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Talker and Talking

  • Posted on January 21, 2015 at 10:00 AM

Alex gets it! He finally gets communication!

For years, Alex didn’t really understand how communication worked. Any communication that occurred was accidental. He would do or say something we could understand and interpret, and then he’d be rewarded with what he wanted or needed. But he had no apparent control over these bursts of communication.

After years of speech therapy, special education services, and intensive in-home behavioral therapy, Alex started to get the idea behind communication. Using pictures and PECS, voice output devices, hand over hand, and the occasional gesture, Alex started to communicate in a very basic fashion. Over time, he learned to show more specific wants and needs, like pulling out a food or drink he couldn’t open and setting it in front of someone who could open it. He would spell out key words using blocks or tiles with letters on them. He would even type in a few key words on a computer.

During these many years of slow progress, actual spoken words were rare. They occurred in those serendipitous moments when his frustration exceeded his tolerance without overwhelming his sensory processing abilities. During these rare moments, a word or a phrase would pop out of his mouth and we would understand. These brief successes were always a surprise—a blessing, but still not a product of controlled communication.

Now, finally, after years of trying, I have succeeded in providing Alex with a communication device. From my own perspective, this is “assisted communication,” in that Alex requires technology to access his ability to communicate. However, this is not “assisted communication” in the sense that we’re putting words in Alex’s mouth.

In an effort to teach Alex to use the device more thoroughly, we will find the words (and show him where they are) in order to say what we think he might want. Then, if it is indeed what Alex wants, he will tap the sentence and the device will say it. If it is not what Alex wants, he’ll erase it and enter in what he does want.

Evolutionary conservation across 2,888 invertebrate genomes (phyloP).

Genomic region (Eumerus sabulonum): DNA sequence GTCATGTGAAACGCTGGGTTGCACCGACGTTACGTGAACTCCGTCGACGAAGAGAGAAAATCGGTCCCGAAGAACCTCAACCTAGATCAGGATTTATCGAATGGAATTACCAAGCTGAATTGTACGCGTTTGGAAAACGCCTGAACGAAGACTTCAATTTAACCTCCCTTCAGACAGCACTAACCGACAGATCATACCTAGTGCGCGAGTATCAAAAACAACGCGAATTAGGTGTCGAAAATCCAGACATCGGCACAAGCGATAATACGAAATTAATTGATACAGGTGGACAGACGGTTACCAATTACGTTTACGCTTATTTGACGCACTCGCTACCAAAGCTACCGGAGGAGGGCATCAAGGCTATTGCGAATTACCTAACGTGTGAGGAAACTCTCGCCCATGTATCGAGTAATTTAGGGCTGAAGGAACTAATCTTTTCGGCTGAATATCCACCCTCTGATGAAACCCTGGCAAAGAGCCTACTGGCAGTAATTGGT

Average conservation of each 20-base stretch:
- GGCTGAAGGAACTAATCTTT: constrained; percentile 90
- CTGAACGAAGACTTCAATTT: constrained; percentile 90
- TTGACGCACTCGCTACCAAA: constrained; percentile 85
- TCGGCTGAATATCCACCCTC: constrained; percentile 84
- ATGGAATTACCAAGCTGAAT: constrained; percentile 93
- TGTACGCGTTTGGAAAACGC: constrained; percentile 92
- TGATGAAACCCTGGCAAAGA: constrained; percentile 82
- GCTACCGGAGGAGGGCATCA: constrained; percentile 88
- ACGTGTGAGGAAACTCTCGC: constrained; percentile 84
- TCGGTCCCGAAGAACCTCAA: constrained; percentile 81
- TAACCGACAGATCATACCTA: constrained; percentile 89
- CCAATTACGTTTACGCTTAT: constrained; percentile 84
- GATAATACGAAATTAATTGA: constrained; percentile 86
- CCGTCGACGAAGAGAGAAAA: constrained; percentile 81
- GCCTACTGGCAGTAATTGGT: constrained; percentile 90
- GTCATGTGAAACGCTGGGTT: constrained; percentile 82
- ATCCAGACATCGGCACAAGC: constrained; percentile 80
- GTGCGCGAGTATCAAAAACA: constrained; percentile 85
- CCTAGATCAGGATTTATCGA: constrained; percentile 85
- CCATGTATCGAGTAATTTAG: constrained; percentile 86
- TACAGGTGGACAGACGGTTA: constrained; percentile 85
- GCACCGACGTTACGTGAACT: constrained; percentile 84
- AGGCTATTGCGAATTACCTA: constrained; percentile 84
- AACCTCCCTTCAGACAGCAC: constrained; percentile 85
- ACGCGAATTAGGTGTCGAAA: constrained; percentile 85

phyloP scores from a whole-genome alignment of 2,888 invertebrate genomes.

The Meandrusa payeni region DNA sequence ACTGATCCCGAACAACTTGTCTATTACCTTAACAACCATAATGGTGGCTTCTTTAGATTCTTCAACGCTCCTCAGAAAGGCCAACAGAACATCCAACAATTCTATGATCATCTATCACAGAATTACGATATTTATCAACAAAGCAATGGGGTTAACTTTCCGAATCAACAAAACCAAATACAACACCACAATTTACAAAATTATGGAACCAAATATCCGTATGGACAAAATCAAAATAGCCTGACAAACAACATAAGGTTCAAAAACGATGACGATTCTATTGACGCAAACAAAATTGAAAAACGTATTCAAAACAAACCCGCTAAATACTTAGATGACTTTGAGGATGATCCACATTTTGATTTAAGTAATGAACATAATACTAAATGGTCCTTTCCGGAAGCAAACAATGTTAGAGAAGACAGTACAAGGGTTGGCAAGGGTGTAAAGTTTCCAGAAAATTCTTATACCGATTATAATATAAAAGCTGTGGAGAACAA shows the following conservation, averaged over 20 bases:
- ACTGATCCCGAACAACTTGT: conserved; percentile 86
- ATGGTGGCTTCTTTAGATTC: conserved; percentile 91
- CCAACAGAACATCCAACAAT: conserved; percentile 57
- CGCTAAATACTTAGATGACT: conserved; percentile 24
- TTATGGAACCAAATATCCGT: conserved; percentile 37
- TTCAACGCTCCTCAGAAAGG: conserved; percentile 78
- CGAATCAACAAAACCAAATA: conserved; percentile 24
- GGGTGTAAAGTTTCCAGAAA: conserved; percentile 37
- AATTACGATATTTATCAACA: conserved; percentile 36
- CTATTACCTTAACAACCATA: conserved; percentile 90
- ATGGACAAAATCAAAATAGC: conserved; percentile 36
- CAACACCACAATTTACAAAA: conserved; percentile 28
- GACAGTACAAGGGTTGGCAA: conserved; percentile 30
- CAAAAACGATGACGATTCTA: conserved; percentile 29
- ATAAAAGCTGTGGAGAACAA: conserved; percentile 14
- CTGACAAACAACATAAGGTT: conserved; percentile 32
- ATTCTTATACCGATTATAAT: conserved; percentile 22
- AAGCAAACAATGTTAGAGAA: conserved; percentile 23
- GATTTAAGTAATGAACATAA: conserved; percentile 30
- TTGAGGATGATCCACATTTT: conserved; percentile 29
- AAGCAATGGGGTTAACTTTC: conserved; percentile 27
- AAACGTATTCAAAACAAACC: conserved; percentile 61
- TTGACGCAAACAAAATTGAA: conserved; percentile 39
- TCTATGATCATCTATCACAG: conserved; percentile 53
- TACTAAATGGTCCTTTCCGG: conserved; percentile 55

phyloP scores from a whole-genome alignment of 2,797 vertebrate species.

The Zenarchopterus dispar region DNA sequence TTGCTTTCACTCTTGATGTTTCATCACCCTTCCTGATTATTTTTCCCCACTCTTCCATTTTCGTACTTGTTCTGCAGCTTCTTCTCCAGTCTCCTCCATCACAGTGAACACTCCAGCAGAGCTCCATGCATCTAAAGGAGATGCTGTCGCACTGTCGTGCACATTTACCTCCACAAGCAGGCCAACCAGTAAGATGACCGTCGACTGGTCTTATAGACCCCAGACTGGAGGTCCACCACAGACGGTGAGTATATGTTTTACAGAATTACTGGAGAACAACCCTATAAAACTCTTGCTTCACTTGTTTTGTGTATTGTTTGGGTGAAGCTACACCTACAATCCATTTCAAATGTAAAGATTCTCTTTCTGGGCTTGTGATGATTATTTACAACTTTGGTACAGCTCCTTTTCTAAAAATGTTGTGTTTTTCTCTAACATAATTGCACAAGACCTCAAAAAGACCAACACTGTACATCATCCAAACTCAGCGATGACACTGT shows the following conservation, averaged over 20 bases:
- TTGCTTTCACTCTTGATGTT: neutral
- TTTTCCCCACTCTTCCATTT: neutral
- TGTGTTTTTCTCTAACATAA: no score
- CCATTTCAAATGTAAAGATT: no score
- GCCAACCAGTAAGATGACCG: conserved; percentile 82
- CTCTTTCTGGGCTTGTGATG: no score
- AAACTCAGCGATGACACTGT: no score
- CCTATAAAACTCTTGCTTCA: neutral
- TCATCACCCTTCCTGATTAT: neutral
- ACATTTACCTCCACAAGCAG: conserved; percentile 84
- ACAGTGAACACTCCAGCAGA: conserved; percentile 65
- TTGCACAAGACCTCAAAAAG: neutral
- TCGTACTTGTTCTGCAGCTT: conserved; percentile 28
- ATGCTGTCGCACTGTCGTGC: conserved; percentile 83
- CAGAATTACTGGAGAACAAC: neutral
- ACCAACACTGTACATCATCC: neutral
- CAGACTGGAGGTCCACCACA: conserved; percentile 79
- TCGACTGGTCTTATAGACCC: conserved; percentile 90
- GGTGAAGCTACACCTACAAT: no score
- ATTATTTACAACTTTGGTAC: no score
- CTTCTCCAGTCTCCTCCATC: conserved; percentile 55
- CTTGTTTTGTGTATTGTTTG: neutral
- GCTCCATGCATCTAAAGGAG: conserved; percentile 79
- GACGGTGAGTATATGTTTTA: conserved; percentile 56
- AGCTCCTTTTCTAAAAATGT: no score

Alex is communicating! He communicates familiar expressions independently with his device. He communicates less familiar expressions with some adult assistance and support. He communicates and the device speaks for him!

But the wonder doesn’t stop there. Hearing the device speak what he wants or needs has helped Alex get communication so much more thoroughly than he has ever understood communication before. Not only is he using his device as a talker, he’s talking! He’ll listen to what the device says, and then he’ll say the keywords, too! He’s said more words in the last week that he’s said in the previous year!

With all the success Alex has been having with this device, we’re ready to proceed to the next step. We’re in the process of gathering as much data as possible, which the speech therapist at the clinic will use to begin the application process for a permanent device. She also said that it’s likely, since Alex is doing so well, that we will be able to borrow a device from the clinic, so that Alex can continue to access communication should the trial run out before the permanent device arrives.

Finally, finally, finally, Alex gets it!!! And we’re going to do everything in our power to make sure he can keep it!

Let the Communication Begin!

  • Posted on January 12, 2015 at 10:14 AM

Alex has his (trial) communication device!

It’s been a long road to get to this point and we’re still not all the way through this journey. Now that he has the trial device, we all have to learn how to use it effectively, including programming it and maintaining it. That’s step one.

Step two is learning how to record the data required to prove that this device is effective for Alex, thereby securing the funding for the permanent device. This begins on Wednesday.

Step three is actually gathering the data we need within the timeframe of the trial. I don’t think proving that this device works for Alex will be a problem in and of itself. He’s already successfully communicated several things using the device, both with assistance and independently. He’s communicated “go to grandma’s house,” first with assistance and then independently. He’s requested mac n’ cheese, quite adamantly. He’s also typed in a story for the device to tell him; rehashing an old Veggie Tales story. He also tried to get the device to sing the Veggie Tales theme song, but the device couldn’t properly interpret the “Veggie Taaaaaaaaaaaaaaaaaaaaaaaales” at the end. When I saw him do that, I couldn’t help but laugh and warn him, “That’s not going to work,” but he tried anyway and the device did try, but it did not succeed.

The tablet itself is Samsung technology, bound by a bright blue bumper. It’s got a strap attached, as well as a handle, though so far Alex doesn’t like the strap. The program within the tablet is called NovaChat 10. So far, the company has been very email-on, customer service oriented. Luckily, the speech therapist has been very good at responding to these e-mails, because I haven’t been.

We still have several months of weekly trips up to Madison ahead of us as we learn to use this device and as we secure the procurement of a permanent device. Wish us luck!